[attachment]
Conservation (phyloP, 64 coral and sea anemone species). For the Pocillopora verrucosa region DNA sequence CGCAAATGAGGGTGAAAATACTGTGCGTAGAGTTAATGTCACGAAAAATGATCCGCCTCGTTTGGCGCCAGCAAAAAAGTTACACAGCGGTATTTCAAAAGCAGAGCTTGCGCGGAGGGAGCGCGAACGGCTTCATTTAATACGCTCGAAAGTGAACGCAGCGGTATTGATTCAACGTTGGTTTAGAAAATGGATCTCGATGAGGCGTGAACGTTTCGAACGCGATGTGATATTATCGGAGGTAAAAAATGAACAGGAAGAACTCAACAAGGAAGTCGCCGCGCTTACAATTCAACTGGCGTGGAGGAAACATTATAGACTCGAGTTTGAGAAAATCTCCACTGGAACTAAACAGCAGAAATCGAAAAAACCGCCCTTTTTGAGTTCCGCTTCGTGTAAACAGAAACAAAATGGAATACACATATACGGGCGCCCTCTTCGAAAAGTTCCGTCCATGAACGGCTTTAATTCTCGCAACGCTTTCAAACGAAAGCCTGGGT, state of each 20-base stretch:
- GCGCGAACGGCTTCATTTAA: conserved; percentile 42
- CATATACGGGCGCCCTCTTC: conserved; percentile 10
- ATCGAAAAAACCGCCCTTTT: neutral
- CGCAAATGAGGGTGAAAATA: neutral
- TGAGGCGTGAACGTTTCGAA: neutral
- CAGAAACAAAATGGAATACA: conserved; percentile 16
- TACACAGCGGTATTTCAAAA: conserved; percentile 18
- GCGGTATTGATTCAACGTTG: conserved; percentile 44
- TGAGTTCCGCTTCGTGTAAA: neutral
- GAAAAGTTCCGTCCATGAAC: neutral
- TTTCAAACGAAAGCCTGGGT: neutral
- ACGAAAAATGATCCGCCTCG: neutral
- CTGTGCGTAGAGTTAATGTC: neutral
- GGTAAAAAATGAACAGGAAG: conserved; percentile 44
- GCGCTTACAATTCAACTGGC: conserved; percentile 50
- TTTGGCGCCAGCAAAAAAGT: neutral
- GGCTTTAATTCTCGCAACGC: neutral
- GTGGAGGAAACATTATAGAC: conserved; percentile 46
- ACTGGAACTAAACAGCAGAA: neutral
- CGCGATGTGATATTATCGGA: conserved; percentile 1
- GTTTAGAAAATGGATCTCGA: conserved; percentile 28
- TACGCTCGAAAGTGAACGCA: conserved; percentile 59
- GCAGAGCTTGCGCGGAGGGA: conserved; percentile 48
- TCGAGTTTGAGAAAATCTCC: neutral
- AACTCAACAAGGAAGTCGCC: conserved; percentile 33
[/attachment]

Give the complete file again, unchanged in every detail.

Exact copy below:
Conservation (phyloP, 64 coral and sea anemone species). For the Pocillopora verrucosa region DNA sequence CGCAAATGAGGGTGAAAATACTGTGCGTAGAGTTAATGTCACGAAAAATGATCCGCCTCGTTTGGCGCCAGCAAAAAAGTTACACAGCGGTATTTCAAAAGCAGAGCTTGCGCGGAGGGAGCGCGAACGGCTTCATTTAATACGCTCGAAAGTGAACGCAGCGGTATTGATTCAACGTTGGTTTAGAAAATGGATCTCGATGAGGCGTGAACGTTTCGAACGCGATGTGATATTATCGGAGGTAAAAAATGAACAGGAAGAACTCAACAAGGAAGTCGCCGCGCTTACAATTCAACTGGCGTGGAGGAAACATTATAGACTCGAGTTTGAGAAAATCTCCACTGGAACTAAACAGCAGAAATCGAAAAAACCGCCCTTTTTGAGTTCCGCTTCGTGTAAACAGAAACAAAATGGAATACACATATACGGGCGCCCTCTTCGAAAAGTTCCGTCCATGAACGGCTTTAATTCTCGCAACGCTTTCAAACGAAAGCCTGGGT, state of each 20-base stretch:
- GCGCGAACGGCTTCATTTAA: conserved; percentile 42
- CATATACGGGCGCCCTCTTC: conserved; percentile 10
- ATCGAAAAAACCGCCCTTTT: neutral
- CGCAAATGAGGGTGAAAATA: neutral
- TGAGGCGTGAACGTTTCGAA: neutral
- CAGAAACAAAATGGAATACA: conserved; percentile 16
- TACACAGCGGTATTTCAAAA: conserved; percentile 18
- GCGGTATTGATTCAACGTTG: conserved; percentile 44
- TGAGTTCCGCTTCGTGTAAA: neutral
- GAAAAGTTCCGTCCATGAAC: neutral
- TTTCAAACGAAAGCCTGGGT: neutral
- ACGAAAAATGATCCGCCTCG: neutral
- CTGTGCGTAGAGTTAATGTC: neutral
- GGTAAAAAATGAACAGGAAG: conserved; percentile 44
- GCGCTTACAATTCAACTGGC: conserved; percentile 50
- TTTGGCGCCAGCAAAAAAGT: neutral
- GGCTTTAATTCTCGCAACGC: neutral
- GTGGAGGAAACATTATAGAC: conserved; percentile 46
- ACTGGAACTAAACAGCAGAA: neutral
- CGCGATGTGATATTATCGGA: conserved; percentile 1
- GTTTAGAAAATGGATCTCGA: conserved; percentile 28
- TACGCTCGAAAGTGAACGCA: conserved; percentile 59
- GCAGAGCTTGCGCGGAGGGA: conserved; percentile 48
- TCGAGTTTGAGAAAATCTCC: neutral
- AACTCAACAAGGAAGTCGCC: conserved; percentile 33